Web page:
Why the US, Russia, and Japan Remain Nuclear Despite Disasters
United Daily News editorial (Taipei, Taiwan, ROC)
March 21, 2013
Summary: Nuclear power generation has been around for over 50 years. Antinuclear
sentiment has been around nearly as long. But despite the rise in
antinuclear sentiment the world over, the status of nuclear power
generation has not actually changed. This suggests that the decision to
continue or discontinue nuclear power generation is no easy matter. The nuclear power controversy on Taiwan is the result of "argumentum ad populum." This newspaper believes the people have the right to make the final decision. It merely wants to remind them that just saying no to nuclear power may not be as easy as it looks.
Full Text below:
Nuclear power generation has been around for over 50 years. Antinuclear sentiment has been around nearly as long. But despite the rise in antinuclear sentiment the world over, the status of nuclear power generation has not actually changed. This suggests that the decision to continue or discontinue nuclear power generation is no easy matter.
In 1979, the United States fell victim to the Three Mile Island nuclear power plant accident. In 1986, the former Soviet Union fell victim to the Chernobyl nuclear power plant disaster. In 2011, Japan fell victim to the Fukushima "composite style" nuclear power plant disaster. These three nations all fell victim to nuclear power plant catastrophes. Nevertheless they continue to use nuclear power. The United States and Russia have engaged in heated debates over the issue and arrived at their decisions.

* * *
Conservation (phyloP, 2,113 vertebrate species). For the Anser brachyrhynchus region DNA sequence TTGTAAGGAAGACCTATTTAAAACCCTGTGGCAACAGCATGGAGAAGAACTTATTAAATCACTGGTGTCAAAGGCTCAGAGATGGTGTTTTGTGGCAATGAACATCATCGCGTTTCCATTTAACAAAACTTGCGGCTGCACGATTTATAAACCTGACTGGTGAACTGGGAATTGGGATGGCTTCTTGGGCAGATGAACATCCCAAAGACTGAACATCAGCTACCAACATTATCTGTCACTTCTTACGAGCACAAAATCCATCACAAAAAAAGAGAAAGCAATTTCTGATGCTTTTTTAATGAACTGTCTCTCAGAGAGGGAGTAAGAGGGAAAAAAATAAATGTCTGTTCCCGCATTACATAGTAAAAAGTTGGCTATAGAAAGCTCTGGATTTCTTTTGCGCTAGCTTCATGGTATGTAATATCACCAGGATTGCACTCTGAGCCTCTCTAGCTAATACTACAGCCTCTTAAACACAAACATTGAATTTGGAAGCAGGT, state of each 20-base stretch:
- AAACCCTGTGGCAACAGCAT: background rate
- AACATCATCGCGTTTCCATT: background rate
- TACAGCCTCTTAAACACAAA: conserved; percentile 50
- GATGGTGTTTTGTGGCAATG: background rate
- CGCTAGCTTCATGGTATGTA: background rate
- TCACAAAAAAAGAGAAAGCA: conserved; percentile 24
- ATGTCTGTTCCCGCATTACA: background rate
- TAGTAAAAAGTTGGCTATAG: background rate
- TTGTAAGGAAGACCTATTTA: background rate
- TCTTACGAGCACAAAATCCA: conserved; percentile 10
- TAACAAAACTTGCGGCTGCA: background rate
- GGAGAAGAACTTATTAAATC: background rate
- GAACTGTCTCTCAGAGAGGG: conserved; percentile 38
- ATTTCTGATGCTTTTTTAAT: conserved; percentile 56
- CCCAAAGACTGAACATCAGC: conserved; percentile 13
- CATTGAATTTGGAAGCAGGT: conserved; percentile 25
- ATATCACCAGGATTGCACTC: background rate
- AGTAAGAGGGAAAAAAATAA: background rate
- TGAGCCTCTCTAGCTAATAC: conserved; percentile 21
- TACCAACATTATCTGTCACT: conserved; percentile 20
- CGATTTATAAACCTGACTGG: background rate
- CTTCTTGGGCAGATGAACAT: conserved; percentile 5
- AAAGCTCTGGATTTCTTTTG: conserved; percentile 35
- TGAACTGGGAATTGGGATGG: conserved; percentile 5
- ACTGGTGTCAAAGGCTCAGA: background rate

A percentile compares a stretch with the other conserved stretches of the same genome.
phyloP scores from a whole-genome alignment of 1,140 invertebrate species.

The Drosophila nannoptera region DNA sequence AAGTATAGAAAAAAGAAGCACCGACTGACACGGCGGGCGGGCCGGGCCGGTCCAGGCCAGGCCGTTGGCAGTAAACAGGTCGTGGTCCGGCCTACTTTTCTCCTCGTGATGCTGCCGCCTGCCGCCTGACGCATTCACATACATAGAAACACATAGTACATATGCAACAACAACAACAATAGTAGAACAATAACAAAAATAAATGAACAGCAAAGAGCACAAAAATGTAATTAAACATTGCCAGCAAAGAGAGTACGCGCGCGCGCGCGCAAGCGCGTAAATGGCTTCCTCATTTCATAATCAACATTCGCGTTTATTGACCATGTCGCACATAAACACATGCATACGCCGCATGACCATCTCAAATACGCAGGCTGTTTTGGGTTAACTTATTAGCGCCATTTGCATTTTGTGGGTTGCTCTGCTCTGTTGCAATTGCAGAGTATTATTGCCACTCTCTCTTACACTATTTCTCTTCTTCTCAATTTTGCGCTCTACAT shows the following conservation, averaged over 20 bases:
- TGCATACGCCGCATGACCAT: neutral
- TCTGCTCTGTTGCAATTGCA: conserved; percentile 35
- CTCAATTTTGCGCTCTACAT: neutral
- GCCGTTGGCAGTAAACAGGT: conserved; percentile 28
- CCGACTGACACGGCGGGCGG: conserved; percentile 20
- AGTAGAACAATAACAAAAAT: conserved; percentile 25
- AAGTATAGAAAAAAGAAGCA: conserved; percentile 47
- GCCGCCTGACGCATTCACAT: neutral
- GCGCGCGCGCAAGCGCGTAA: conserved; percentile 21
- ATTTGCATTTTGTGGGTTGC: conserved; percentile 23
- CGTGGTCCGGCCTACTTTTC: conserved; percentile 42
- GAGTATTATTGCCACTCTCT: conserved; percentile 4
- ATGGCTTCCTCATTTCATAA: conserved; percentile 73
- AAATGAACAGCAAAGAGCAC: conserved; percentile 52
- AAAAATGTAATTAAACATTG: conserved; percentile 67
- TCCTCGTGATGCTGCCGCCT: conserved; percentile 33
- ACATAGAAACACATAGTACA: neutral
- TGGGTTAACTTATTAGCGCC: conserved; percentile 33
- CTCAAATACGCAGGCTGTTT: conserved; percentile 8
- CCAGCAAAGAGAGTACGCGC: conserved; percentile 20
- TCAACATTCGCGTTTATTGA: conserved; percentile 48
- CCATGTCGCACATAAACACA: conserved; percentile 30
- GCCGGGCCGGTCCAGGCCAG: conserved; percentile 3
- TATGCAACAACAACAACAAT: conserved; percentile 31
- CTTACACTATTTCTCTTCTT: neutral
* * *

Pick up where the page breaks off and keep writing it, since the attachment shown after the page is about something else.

These three countries debated every conceivable aspect of nuclear power generation in detail. Did they consider renewable energy? Yes they did. Did they consider wind, solar, hydro, and biomass energy? Yes they did. Did they consider natural gas and geothermal energy? Yes they did. Did they consider consumer electricity rates and international economic competitiveness? Yes they did. Did they consider carbon emissions? Yes they did. Did they consider nuclear safety issues? Of course they did. These countries endured nuclear disasters, first hand. Yet after considering all the factors, all three nations, all victims of nuclear disasters, decided to continue using nuclear power.
Today's Russia is a major user of nuclear power and nuclear technology. By 2030, it intends to build over 38 nuclear power plants, and help other countries build 28. The Fukushima nuclear disaster in Japan occurred two years ago. Prime Minister Shinzo Abe, with the support of a new public consensus, rejected a "no nukes" policy. He championed the restoration of nuclear power plant operations. He called for an optimum mix of nuclear and other forms of energy. He did not call for a public referendum. U.S. President Barack Obama's newly appointed Energy Secretary Ernest Moniz is a supporter of nuclear power. He said, "It would be a mistake, however, to let Fukushima cause governments to abandon nuclear power and its benefits." He said, "If the country doesn't invest in nuclear technology now, Americans will look back with regret."
In other words, the United States, Russia, and Fukushima catastrophe victim Japan, have chosen to continue the use of nuclear power. despite the Fukushima incident. These three nations are major users of nuclear power technology. They are also major political and economic powers. They have not neglected consideration of the pros and cons of nuclear power. They do not lack domestic anti-nuke opposition. Yet despite the Fukushima incident, they remain firmly committed to nuclear power generation. The United States, even after the Fukushima nuclear disaster, approved nine nuclear power plants. It postponed the decommissioning of power plants, and began the construction of two nuclear power plants. [Translator's note: This passage is ambiguous and difficult to interpret. I was forced to guess.]